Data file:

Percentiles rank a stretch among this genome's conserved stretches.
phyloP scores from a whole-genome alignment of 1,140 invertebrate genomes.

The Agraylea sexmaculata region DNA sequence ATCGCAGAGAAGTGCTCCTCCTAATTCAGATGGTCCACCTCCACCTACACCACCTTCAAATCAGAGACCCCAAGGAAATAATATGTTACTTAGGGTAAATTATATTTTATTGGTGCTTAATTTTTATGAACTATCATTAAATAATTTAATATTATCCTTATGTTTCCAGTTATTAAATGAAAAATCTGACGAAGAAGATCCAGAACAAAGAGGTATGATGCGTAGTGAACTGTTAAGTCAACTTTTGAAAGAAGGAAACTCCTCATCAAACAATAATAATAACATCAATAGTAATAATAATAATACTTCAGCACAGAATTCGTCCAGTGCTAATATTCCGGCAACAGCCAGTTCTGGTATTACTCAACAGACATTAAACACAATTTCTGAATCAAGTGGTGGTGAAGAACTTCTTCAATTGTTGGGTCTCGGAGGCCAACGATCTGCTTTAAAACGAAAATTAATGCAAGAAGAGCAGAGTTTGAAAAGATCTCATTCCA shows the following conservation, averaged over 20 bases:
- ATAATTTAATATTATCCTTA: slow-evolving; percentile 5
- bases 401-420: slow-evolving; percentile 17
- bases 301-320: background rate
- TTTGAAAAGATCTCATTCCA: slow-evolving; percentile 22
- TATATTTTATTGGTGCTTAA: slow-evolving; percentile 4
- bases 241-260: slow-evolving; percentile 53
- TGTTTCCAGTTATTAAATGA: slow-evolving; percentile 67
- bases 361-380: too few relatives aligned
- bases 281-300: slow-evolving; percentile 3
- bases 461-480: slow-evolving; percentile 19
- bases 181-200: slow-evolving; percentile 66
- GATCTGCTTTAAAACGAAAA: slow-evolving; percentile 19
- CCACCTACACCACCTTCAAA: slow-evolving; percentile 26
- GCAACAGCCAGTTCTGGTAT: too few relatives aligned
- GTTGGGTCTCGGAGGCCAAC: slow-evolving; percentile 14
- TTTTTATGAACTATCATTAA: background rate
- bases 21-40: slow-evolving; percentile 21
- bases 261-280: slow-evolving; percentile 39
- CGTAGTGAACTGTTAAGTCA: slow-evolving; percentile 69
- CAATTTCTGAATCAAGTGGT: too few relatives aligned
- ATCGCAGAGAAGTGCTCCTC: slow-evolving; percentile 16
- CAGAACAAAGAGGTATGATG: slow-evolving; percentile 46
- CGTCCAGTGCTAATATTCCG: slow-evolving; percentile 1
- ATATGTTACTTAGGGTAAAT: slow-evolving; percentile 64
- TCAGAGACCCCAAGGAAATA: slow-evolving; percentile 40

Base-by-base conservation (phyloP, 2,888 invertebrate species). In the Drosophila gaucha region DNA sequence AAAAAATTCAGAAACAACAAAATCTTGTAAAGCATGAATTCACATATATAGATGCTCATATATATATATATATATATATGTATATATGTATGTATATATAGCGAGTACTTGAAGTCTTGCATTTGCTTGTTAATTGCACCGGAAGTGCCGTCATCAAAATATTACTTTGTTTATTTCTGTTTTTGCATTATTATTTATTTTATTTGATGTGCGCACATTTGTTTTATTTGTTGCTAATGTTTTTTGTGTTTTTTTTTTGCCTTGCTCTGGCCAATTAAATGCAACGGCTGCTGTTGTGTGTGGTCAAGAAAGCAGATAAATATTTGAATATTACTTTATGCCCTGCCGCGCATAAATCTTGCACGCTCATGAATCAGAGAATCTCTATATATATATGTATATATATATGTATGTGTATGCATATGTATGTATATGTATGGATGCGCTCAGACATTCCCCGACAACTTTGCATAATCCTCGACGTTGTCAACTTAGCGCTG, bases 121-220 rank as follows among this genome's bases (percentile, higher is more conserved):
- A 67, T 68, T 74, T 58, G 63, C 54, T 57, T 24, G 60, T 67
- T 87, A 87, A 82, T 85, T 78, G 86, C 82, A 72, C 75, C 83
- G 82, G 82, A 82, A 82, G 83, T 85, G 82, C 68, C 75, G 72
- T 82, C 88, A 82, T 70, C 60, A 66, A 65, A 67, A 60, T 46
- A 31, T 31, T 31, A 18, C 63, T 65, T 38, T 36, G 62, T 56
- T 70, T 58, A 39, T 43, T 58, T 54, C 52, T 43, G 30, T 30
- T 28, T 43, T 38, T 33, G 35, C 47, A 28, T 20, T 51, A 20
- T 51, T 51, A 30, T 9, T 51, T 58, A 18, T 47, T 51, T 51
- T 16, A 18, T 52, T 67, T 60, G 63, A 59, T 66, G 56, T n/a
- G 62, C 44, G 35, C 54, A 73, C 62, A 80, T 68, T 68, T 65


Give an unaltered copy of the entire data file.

Percentiles rank a stretch among this genome's conserved stretches.
phyloP scores from a whole-genome alignment of 1,140 invertebrate genomes.

The Agraylea sexmaculata region DNA sequence ATCGCAGAGAAGTGCTCCTCCTAATTCAGATGGTCCACCTCCACCTACACCACCTTCAAATCAGAGACCCCAAGGAAATAATATGTTACTTAGGGTAAATTATATTTTATTGGTGCTTAATTTTTATGAACTATCATTAAATAATTTAATATTATCCTTATGTTTCCAGTTATTAAATGAAAAATCTGACGAAGAAGATCCAGAACAAAGAGGTATGATGCGTAGTGAACTGTTAAGTCAACTTTTGAAAGAAGGAAACTCCTCATCAAACAATAATAATAACATCAATAGTAATAATAATAATACTTCAGCACAGAATTCGTCCAGTGCTAATATTCCGGCAACAGCCAGTTCTGGTATTACTCAACAGACATTAAACACAATTTCTGAATCAAGTGGTGGTGAAGAACTTCTTCAATTGTTGGGTCTCGGAGGCCAACGATCTGCTTTAAAACGAAAATTAATGCAAGAAGAGCAGAGTTTGAAAAGATCTCATTCCA shows the following conservation, averaged over 20 bases:
- ATAATTTAATATTATCCTTA: slow-evolving; percentile 5
- bases 401-420: slow-evolving; percentile 17
- bases 301-320: background rate
- TTTGAAAAGATCTCATTCCA: slow-evolving; percentile 22
- TATATTTTATTGGTGCTTAA: slow-evolving; percentile 4
- bases 241-260: slow-evolving; percentile 53
- TGTTTCCAGTTATTAAATGA: slow-evolving; percentile 67
- bases 361-380: too few relatives aligned
- bases 281-300: slow-evolving; percentile 3
- bases 461-480: slow-evolving; percentile 19
- bases 181-200: slow-evolving; percentile 66
- GATCTGCTTTAAAACGAAAA: slow-evolving; percentile 19
- CCACCTACACCACCTTCAAA: slow-evolving; percentile 26
- GCAACAGCCAGTTCTGGTAT: too few relatives aligned
- GTTGGGTCTCGGAGGCCAAC: slow-evolving; percentile 14
- TTTTTATGAACTATCATTAA: background rate
- bases 21-40: slow-evolving; percentile 21
- bases 261-280: slow-evolving; percentile 39
- CGTAGTGAACTGTTAAGTCA: slow-evolving; percentile 69
- CAATTTCTGAATCAAGTGGT: too few relatives aligned
- ATCGCAGAGAAGTGCTCCTC: slow-evolving; percentile 16
- CAGAACAAAGAGGTATGATG: slow-evolving; percentile 46
- CGTCCAGTGCTAATATTCCG: slow-evolving; percentile 1
- ATATGTTACTTAGGGTAAAT: slow-evolving; percentile 64
- TCAGAGACCCCAAGGAAATA: slow-evolving; percentile 40

Base-by-base conservation (phyloP, 2,888 invertebrate species). In the Drosophila gaucha region DNA sequence AAAAAATTCAGAAACAACAAAATCTTGTAAAGCATGAATTCACATATATAGATGCTCATATATATATATATATATATATGTATATATGTATGTATATATAGCGAGTACTTGAAGTCTTGCATTTGCTTGTTAATTGCACCGGAAGTGCCGTCATCAAAATATTACTTTGTTTATTTCTGTTTTTGCATTATTATTTATTTTATTTGATGTGCGCACATTTGTTTTATTTGTTGCTAATGTTTTTTGTGTTTTTTTTTTGCCTTGCTCTGGCCAATTAAATGCAACGGCTGCTGTTGTGTGTGGTCAAGAAAGCAGATAAATATTTGAATATTACTTTATGCCCTGCCGCGCATAAATCTTGCACGCTCATGAATCAGAGAATCTCTATATATATATGTATATATATATGTATGTGTATGCATATGTATGTATATGTATGGATGCGCTCAGACATTCCCCGACAACTTTGCATAATCCTCGACGTTGTCAACTTAGCGCTG, bases 121-220 rank as follows among this genome's bases (percentile, higher is more conserved):
- A 67, T 68, T 74, T 58, G 63, C 54, T 57, T 24, G 60, T 67
- T 87, A 87, A 82, T 85, T 78, G 86, C 82, A 72, C 75, C 83
- G 82, G 82, A 82, A 82, G 83, T 85, G 82, C 68, C 75, G 72
- T 82, C 88, A 82, T 70, C 60, A 66, A 65, A 67, A 60, T 46
- A 31, T 31, T 31, A 18, C 63, T 65, T 38, T 36, G 62, T 56
- T 70, T 58, A 39, T 43, T 58, T 54, C 52, T 43, G 30, T 30
- T 28, T 43, T 38, T 33, G 35, C 47, A 28, T 20, T 51, A 20
- T 51, T 51, A 30, T 9, T 51, T 58, A 18, T 47, T 51, T 51
- T 16, A 18, T 52, T 67, T 60, G 63, A 59, T 66, G 56, T n/a
- G 62, C 44, G 35, C 54, A 73, C 62, A 80, T 68, T 68, T 65